The Ten Commandments first declare, "I am the LORD your God... You shall have no other gods before me." (Ex 20: 2-3 rsv). And yet, we do. This thoughtful and thought-provoking book, Strange Gods: Unmasking the Idols in Everyday Life, exposes to our chagrin, yet ultimately to our benefit, that this premiere command of the Decalogue cannot be overlooked if we are to ever dare to live the other nine. Armed with faith in the graces that that sustain us in our failures, plus witty sensibilities regar ...more
Julie Davis
The "you shall nots" are less a list of restrictions and limitations than an invitation to keep turning back to God, who will "satisfy the desire of every living thing." (Ps 145:16). The "shall nots" say, "Don't steal that, look at me. Don't objectify her with lust; look at me. Don't nurse your anger unto death! Look at me. Do not look out over there, not even to your past, be it good or bad; and do not look to your earthly desires. look at me, and let me love you, and you will have no need of t
Kathleen Basi
From the moment I read the teasers online, I knew this book was saying everything I've been thinking for years and wanting to have the courage to say aloud. Having read it now, I can say that she said it far better than I ever could have. Everyone who calls themselves Christian, whether Catholic or Protestant, needs to read this book.

I need to read this book again--because although it's very easy to recognize others' idols, it is more important (and much trickier) to identify my own.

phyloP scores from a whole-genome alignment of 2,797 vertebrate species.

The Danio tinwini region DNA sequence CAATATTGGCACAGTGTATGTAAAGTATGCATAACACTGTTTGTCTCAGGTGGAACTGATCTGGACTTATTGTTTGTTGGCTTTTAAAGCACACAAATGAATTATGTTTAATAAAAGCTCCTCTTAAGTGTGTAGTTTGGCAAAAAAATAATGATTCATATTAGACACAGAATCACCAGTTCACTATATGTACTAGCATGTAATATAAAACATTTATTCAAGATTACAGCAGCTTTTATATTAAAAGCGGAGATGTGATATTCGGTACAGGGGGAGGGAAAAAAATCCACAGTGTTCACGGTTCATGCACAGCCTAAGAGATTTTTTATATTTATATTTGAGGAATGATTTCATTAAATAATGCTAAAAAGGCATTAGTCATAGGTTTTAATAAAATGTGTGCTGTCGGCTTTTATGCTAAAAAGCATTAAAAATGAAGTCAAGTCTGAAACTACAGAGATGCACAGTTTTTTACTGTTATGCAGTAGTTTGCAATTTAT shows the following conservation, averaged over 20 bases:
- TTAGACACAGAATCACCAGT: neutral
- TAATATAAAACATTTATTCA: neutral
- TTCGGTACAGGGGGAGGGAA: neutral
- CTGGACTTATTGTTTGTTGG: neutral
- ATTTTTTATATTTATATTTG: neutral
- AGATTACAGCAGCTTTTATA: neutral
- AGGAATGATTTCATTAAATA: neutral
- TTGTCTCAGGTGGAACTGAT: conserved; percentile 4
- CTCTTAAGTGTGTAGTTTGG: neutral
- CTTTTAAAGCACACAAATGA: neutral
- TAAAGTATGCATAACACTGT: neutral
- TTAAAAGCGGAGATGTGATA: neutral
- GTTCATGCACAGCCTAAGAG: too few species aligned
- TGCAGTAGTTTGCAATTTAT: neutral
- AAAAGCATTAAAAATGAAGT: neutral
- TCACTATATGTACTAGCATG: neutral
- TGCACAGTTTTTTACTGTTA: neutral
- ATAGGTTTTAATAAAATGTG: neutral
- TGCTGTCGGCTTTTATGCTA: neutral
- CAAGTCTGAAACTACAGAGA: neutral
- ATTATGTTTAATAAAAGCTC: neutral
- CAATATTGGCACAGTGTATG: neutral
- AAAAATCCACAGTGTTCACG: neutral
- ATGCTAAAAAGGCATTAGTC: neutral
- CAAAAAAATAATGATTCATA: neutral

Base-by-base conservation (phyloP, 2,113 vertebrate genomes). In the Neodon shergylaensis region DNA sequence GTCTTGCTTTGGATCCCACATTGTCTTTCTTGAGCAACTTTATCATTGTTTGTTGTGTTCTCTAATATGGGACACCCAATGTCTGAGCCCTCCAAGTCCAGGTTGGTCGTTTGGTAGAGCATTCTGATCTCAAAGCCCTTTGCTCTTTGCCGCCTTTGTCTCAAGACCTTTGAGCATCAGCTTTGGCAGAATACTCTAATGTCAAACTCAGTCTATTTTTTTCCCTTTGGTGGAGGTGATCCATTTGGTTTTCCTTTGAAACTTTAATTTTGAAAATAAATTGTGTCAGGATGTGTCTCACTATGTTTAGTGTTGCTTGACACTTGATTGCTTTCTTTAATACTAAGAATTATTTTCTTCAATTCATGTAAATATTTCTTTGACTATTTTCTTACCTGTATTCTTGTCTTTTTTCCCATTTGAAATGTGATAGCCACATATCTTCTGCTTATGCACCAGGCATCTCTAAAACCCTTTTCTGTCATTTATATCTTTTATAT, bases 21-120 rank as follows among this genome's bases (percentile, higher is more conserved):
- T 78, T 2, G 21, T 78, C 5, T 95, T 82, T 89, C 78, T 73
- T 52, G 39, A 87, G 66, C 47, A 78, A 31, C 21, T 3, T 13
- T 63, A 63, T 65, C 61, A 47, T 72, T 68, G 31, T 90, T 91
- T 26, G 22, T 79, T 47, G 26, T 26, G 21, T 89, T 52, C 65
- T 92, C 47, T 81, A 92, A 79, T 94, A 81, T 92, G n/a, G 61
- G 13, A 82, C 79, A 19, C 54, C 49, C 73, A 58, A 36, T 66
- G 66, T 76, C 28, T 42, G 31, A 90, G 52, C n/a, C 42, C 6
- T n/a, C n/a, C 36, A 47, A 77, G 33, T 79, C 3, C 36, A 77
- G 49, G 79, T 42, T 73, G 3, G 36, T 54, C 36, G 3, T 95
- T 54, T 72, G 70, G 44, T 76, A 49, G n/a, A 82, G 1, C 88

Elizabeth Scalia's Strange Gods is a great palate-cleanser that I ate up in one morning of a recent snow day (what I intended as a Lenten read turned into a pre-Lenten read). She very succinctly articulates a few of the major attachments that every one of us allows ourselves to be ruled by at one time or another-technology, sex, plans, money, ideas, social esteem-and offers personal anecdotes about her moments of weakness and efforts to overcome her own idols. Grounded in Gregory of Nissa's rema ...more
A very readable, short book that gets right to the point: Anything that gets between us and our relationship with God is an idol. Even the seemingly innocuous, mundane and everyday thoughts, feelings & especially our ideas can become our idols. Read it and see for yourself...
Lots to think about. It is so easy to make idols without even realizing it. The Anchoress nails quite a few idols and gives great examples of how our world today encourages idol making. She also suggests why we should not have idols and how to make God first.
Mary Frances